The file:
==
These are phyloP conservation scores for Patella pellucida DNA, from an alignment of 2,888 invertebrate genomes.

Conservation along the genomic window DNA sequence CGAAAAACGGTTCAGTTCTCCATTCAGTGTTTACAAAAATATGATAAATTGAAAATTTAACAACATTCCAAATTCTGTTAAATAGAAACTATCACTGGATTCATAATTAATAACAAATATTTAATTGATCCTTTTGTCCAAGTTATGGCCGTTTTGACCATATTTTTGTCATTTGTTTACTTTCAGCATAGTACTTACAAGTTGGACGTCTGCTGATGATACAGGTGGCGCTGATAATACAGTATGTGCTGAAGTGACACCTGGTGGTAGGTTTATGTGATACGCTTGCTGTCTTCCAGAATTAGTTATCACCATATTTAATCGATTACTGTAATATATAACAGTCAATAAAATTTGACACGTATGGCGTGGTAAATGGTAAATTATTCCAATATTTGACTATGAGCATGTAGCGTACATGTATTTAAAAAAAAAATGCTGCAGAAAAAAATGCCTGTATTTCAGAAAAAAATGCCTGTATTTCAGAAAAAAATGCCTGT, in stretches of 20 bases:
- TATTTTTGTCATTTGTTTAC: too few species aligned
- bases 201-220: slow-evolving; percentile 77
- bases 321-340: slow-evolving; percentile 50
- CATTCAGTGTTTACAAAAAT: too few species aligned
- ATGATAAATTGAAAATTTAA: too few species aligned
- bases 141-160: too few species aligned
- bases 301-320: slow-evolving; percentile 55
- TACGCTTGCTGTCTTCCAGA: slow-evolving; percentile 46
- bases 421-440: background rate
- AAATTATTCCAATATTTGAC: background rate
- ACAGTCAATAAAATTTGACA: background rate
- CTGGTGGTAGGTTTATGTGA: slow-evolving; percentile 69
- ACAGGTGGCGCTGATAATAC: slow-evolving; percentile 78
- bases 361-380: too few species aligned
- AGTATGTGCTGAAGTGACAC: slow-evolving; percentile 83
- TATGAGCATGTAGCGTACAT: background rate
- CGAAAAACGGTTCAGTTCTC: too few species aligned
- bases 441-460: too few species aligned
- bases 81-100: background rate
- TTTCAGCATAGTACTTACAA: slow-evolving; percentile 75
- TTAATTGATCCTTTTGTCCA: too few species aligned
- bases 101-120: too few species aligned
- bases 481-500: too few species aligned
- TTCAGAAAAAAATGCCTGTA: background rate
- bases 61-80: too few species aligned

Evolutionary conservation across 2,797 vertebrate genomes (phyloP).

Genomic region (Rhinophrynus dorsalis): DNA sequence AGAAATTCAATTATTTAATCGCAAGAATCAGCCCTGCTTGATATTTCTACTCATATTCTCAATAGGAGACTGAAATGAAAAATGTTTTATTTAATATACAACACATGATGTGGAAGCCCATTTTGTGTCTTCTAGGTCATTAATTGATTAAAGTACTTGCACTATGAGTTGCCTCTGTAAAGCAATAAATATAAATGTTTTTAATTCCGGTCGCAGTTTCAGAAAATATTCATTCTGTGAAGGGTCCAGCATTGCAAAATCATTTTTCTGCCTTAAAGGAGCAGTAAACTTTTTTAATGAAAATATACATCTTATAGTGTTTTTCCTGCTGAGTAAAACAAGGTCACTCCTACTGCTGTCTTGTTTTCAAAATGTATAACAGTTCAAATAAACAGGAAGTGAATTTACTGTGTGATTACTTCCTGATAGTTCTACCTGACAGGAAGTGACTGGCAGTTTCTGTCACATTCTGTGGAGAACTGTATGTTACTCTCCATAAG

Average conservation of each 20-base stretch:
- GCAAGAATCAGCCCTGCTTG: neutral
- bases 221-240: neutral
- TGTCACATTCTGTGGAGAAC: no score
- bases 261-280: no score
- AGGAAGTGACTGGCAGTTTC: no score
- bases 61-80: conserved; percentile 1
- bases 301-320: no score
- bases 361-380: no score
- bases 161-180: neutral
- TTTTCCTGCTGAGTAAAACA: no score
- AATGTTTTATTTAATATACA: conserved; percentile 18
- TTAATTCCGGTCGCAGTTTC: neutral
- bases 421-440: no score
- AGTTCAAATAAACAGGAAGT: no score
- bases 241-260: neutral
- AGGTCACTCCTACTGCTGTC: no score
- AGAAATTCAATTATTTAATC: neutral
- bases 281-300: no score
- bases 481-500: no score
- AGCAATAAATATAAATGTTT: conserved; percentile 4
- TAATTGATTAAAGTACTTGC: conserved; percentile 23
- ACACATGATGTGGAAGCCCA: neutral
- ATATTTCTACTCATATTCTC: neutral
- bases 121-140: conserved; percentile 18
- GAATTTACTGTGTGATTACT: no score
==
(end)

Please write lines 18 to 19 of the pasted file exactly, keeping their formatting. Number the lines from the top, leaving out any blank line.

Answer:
- TATGAGCATGTAGCGTACAT: background rate
- CGAAAAACGGTTCAGTTCTC: too few species aligned